Norah O'Donnell was ready to tie the toe tag on Mitt Romney's presidential campaign on Wednesday's CBS This Morning,
as the morning newscast hyped the latest numbers from the Quinnipiac
University/CBS News/New York Times poll, especially President Obama's
10-point lead in Ohio. After mentioning Romney's latest 60-second TV
spot, O'Donnell twice wondered, "Is it too late? The voting in Ohio starts next week."
Charlie Rose spotlighted the President's "growing lead" in Pennsylvania, Ohio, and Florida, according to his network's poll. But it took the program more than an hour to mention only in passing that "Republican voters remain more enthusiastic about voting than the Democrats," without mentioning the specific numbers.
zeroed in on Ohio during her lead-in to correspondent Jan Crawford's
report on the poll numbers: "The poll shows...[in] Ohio - look at this - the President leads Governor Mitt Romney by ten points. And, of course...no Republican has ever won the election while losing Ohio." The CBS journalist pointed out that besides Obama's lead, "there are other troubling signs for Romney.
Voters in Ohio and the two other swing states we surveyed now give the
President the edge on the economy, the cornerstone of Romney's campaign.
And those voters also say they believe Romney's policies will favor the
After Crawford's report, Rose and O'Donnell brought on new CBS News political analyst Frank Luntz, who immediately affirmed the network's polling:
LUNTZ: ...[T]he Romney campaign's whole philosophy behind this election said this would be a referendum on Barack Obama. The Obama campaign thought that this was going to be a choice. Both of them are wrong. It has become a referendum on Mitt Romney, and because they didn't do the ads early enough. They didn't explain who Mitt Romney was early enough. It mean that all of the Obama attacks of the last three or four weeks - they're showing results. You see it in your own surveys.
The PBS veteran followed up by asking, "Looking at this widening gap, is President Obama winning, or is Governor Romney losing?" Luntz answered that "it has to be a combination of both,
but it is very easy for someone's perceptions to be destroyed if they
don't know anything about you. In the polling that we've done in some of
these swing states, still a third of Americans don't know what Bain
Capital actually does, and when you have that little awareness, that
little knowledge, it makes the negative attacks effective."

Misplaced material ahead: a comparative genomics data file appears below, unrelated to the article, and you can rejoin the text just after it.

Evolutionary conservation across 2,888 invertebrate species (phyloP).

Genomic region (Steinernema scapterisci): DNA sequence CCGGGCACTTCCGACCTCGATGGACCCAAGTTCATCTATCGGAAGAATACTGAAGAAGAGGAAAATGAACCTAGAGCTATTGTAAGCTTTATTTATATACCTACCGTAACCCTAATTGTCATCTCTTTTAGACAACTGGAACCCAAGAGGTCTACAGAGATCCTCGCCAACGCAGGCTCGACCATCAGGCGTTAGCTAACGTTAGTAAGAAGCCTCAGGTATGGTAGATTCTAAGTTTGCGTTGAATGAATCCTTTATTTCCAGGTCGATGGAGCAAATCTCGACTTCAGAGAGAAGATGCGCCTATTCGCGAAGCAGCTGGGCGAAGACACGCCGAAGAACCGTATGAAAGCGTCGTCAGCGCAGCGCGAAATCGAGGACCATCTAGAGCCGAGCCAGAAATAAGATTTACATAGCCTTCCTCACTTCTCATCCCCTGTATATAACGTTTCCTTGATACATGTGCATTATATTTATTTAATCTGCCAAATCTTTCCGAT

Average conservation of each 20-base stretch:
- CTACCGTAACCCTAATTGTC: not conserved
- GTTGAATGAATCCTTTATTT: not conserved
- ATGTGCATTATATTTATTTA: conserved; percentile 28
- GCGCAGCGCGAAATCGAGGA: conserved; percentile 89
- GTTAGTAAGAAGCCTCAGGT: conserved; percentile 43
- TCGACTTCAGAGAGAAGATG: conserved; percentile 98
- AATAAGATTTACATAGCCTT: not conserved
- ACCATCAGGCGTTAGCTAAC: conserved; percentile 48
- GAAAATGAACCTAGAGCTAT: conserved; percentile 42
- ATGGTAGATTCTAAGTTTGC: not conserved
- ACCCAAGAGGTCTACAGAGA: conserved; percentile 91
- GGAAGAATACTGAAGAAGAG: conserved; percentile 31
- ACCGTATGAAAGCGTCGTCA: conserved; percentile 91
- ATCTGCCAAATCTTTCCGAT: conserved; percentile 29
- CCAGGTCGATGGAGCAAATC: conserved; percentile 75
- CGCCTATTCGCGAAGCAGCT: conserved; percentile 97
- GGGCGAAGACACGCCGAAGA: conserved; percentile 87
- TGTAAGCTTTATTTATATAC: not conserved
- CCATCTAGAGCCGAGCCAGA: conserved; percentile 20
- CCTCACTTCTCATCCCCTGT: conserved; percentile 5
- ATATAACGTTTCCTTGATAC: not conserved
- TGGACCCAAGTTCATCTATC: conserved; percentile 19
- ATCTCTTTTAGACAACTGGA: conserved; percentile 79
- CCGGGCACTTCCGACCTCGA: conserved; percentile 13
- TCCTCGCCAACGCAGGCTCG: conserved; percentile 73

O'Donnell then chimed in with her doom and gloom, "is it too late" prodding about Romney:
O'DONNELL: So, I spent a lot of time last night talking to a lot of
Republicans and Democrats myself to, sort of, see what was going on. This 47 percent ad - that secret video from inside that fundraiser ad – the
Obama team was running it just in Ohio. Now, they've gone up in seven
other swing states with it. There are Republicans that I talked to – acknowledge
that ad is working, and that's why they went up, and that's why we see
these numbers in Ohio stretching out. What does Romney do now? I mean,
we see this morning he's got this new ad where he's speaking directly to
the camera for 60 seconds. But is it too late? The voting in Ohio starts next week.
LUNTZ: Well, two points: one is, the reason why that 47 percent is working, is because it's new information. We don't want to hear the same thing over and over again. And so, voters pay attention to it, to see what Mitt Romney is saying-
O'DONNELL: But look at this ad now. For the first time, Romney is now speaking directly to the people in a 60-second ad. Is that too late?
LUNTZ: Yes – in a simple answer, yes. That should have been done three or four months ago. Mitt Romney solidified his control of the Republican Party back in late April. Why is this ad only running now? I think, when we look back at this campaign, we're going to realize that you can't have the same impact in September that you could have in June, July, and August.
Luntz would later give a caveat about the remaining weeks of the presidential race: "These debates can and do make a difference. If there is a defining moment – and it won't be an issue - if there's a defining moment in the debate, it can still shift. But Mitt Romney has 90 seconds in the opening of that first debate to make a difference."
The CBS morning show anchor been in death watch mode towards the
Republican presidential campaign for almost two weeks. After Romney's
slam of the U.S. embassy in Egypt's reaction to a destructive protest
that stormed its wall, O'Donnell emphasized on September 13 that "Republicans...are saying that Governor Romney stepped in it." When the hidden camera video from the far left magazine Mother Jones emerged, she wondered, "Did Mitt Romney just insult many of the people who end up voting Republican?"
Crawford mentioned the enthusiasm gap at the end of her report recapping the poll results just after the top of the 8 am Eastern hour - more than an hour after her first report: "The Romney campaign says it is not worried. Their internal polling has these numbers much closer together. They say this is still a very tight race. And they also point to enthusiasm. That is actually reflected in our poll. The Republican voters remain more enthusiastic about voting than the Democrats."
CBS This Morning did something similar back on September 19, 2012. It took them over an hour to acknowledge that "this race is not over for Mitt Romney," based on the network's own polling. O'Donnell herself noted that "Republicans are more enthusiastic than Democrats about voting this year in general, and that enthusiasm has actually...grown since early August."